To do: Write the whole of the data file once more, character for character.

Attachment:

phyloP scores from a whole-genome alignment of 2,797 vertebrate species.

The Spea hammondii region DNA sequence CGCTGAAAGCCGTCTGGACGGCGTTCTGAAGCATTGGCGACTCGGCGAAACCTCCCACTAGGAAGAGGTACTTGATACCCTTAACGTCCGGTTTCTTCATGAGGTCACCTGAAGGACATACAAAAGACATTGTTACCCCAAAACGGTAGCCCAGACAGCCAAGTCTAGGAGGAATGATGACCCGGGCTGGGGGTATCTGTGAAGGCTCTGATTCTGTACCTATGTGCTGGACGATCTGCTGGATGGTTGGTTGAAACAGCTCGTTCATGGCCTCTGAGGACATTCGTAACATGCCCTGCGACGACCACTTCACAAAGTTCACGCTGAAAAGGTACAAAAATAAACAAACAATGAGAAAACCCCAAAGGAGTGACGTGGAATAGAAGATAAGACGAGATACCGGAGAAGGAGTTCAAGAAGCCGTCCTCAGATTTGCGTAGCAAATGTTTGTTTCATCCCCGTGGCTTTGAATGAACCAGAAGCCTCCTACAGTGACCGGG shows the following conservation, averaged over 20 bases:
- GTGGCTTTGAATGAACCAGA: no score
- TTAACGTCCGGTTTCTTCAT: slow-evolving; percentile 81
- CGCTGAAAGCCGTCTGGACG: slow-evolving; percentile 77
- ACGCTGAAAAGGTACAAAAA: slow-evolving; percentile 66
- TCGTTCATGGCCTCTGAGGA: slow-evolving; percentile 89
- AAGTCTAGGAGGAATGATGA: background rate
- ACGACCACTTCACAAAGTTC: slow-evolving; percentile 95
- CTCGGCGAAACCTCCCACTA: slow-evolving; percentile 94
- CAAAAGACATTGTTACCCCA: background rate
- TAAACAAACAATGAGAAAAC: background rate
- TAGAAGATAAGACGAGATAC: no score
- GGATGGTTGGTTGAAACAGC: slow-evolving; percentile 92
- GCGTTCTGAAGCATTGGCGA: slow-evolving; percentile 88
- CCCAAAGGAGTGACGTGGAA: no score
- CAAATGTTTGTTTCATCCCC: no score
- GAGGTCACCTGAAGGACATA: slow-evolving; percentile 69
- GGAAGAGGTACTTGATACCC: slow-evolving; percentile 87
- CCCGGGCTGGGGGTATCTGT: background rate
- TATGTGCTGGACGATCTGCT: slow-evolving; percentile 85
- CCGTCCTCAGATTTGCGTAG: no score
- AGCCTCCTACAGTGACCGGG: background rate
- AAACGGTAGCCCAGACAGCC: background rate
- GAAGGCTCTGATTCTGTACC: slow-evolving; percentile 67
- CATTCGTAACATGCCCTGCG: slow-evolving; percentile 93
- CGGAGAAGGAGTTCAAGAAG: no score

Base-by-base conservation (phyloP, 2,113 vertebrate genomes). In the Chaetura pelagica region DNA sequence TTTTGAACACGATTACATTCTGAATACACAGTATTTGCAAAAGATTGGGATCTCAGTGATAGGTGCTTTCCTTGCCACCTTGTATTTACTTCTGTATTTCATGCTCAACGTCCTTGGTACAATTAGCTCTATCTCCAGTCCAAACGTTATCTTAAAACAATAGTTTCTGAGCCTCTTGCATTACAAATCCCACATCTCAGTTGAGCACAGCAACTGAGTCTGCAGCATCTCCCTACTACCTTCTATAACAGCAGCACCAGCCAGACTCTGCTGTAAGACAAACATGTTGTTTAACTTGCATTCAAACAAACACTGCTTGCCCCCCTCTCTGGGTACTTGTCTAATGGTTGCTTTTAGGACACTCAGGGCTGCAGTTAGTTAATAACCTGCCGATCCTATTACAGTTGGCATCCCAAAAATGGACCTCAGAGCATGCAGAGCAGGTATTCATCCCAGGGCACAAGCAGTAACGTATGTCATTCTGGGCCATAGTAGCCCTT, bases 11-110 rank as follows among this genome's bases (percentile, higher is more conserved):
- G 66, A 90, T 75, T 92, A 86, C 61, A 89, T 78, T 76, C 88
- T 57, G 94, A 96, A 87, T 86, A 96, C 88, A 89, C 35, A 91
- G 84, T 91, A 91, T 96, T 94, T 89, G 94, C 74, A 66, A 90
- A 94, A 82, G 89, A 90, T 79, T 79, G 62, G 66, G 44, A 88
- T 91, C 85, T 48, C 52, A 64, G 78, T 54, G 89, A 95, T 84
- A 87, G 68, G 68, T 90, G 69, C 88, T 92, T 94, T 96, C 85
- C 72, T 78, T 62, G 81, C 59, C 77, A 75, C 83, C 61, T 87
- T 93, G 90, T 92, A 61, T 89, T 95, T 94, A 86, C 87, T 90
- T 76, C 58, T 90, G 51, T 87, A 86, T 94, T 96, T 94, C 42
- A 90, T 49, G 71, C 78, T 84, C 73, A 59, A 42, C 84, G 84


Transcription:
phyloP scores from a whole-genome alignment of 2,797 vertebrate species.

The Spea hammondii region DNA sequence CGCTGAAAGCCGTCTGGACGGCGTTCTGAAGCATTGGCGACTCGGCGAAACCTCCCACTAGGAAGAGGTACTTGATACCCTTAACGTCCGGTTTCTTCATGAGGTCACCTGAAGGACATACAAAAGACATTGTTACCCCAAAACGGTAGCCCAGACAGCCAAGTCTAGGAGGAATGATGACCCGGGCTGGGGGTATCTGTGAAGGCTCTGATTCTGTACCTATGTGCTGGACGATCTGCTGGATGGTTGGTTGAAACAGCTCGTTCATGGCCTCTGAGGACATTCGTAACATGCCCTGCGACGACCACTTCACAAAGTTCACGCTGAAAAGGTACAAAAATAAACAAACAATGAGAAAACCCCAAAGGAGTGACGTGGAATAGAAGATAAGACGAGATACCGGAGAAGGAGTTCAAGAAGCCGTCCTCAGATTTGCGTAGCAAATGTTTGTTTCATCCCCGTGGCTTTGAATGAACCAGAAGCCTCCTACAGTGACCGGG shows the following conservation, averaged over 20 bases:
- GTGGCTTTGAATGAACCAGA: no score
- TTAACGTCCGGTTTCTTCAT: slow-evolving; percentile 81
- CGCTGAAAGCCGTCTGGACG: slow-evolving; percentile 77
- ACGCTGAAAAGGTACAAAAA: slow-evolving; percentile 66
- TCGTTCATGGCCTCTGAGGA: slow-evolving; percentile 89
- AAGTCTAGGAGGAATGATGA: background rate
- ACGACCACTTCACAAAGTTC: slow-evolving; percentile 95
- CTCGGCGAAACCTCCCACTA: slow-evolving; percentile 94
- CAAAAGACATTGTTACCCCA: background rate
- TAAACAAACAATGAGAAAAC: background rate
- TAGAAGATAAGACGAGATAC: no score
- GGATGGTTGGTTGAAACAGC: slow-evolving; percentile 92
- GCGTTCTGAAGCATTGGCGA: slow-evolving; percentile 88
- CCCAAAGGAGTGACGTGGAA: no score
- CAAATGTTTGTTTCATCCCC: no score
- GAGGTCACCTGAAGGACATA: slow-evolving; percentile 69
- GGAAGAGGTACTTGATACCC: slow-evolving; percentile 87
- CCCGGGCTGGGGGTATCTGT: background rate
- TATGTGCTGGACGATCTGCT: slow-evolving; percentile 85
- CCGTCCTCAGATTTGCGTAG: no score
- AGCCTCCTACAGTGACCGGG: background rate
- AAACGGTAGCCCAGACAGCC: background rate
- GAAGGCTCTGATTCTGTACC: slow-evolving; percentile 67
- CATTCGTAACATGCCCTGCG: slow-evolving; percentile 93
- CGGAGAAGGAGTTCAAGAAG: no score

Base-by-base conservation (phyloP, 2,113 vertebrate genomes). In the Chaetura pelagica region DNA sequence TTTTGAACACGATTACATTCTGAATACACAGTATTTGCAAAAGATTGGGATCTCAGTGATAGGTGCTTTCCTTGCCACCTTGTATTTACTTCTGTATTTCATGCTCAACGTCCTTGGTACAATTAGCTCTATCTCCAGTCCAAACGTTATCTTAAAACAATAGTTTCTGAGCCTCTTGCATTACAAATCCCACATCTCAGTTGAGCACAGCAACTGAGTCTGCAGCATCTCCCTACTACCTTCTATAACAGCAGCACCAGCCAGACTCTGCTGTAAGACAAACATGTTGTTTAACTTGCATTCAAACAAACACTGCTTGCCCCCCTCTCTGGGTACTTGTCTAATGGTTGCTTTTAGGACACTCAGGGCTGCAGTTAGTTAATAACCTGCCGATCCTATTACAGTTGGCATCCCAAAAATGGACCTCAGAGCATGCAGAGCAGGTATTCATCCCAGGGCACAAGCAGTAACGTATGTCATTCTGGGCCATAGTAGCCCTT, bases 11-110 rank as follows among this genome's bases (percentile, higher is more conserved):
- G 66, A 90, T 75, T 92, A 86, C 61, A 89, T 78, T 76, C 88
- T 57, G 94, A 96, A 87, T 86, A 96, C 88, A 89, C 35, A 91
- G 84, T 91, A 91, T 96, T 94, T 89, G 94, C 74, A 66, A 90
- A 94, A 82, G 89, A 90, T 79, T 79, G 62, G 66, G 44, A 88
- T 91, C 85, T 48, C 52, A 64, G 78, T 54, G 89, A 95, T 84
- A 87, G 68, G 68, T 90, G 69, C 88, T 92, T 94, T 96, C 85
- C 72, T 78, T 62, G 81, C 59, C 77, A 75, C 83, C 61, T 87
- T 93, G 90, T 92, A 61, T 89, T 95, T 94, A 86, C 87, T 90
- T 76, C 58, T 90, G 51, T 87, A 86, T 94, T 96, T 94, C 42
- A 90, T 49, G 71, C 78, T 84, C 73, A 59, A 42, C 84, G 84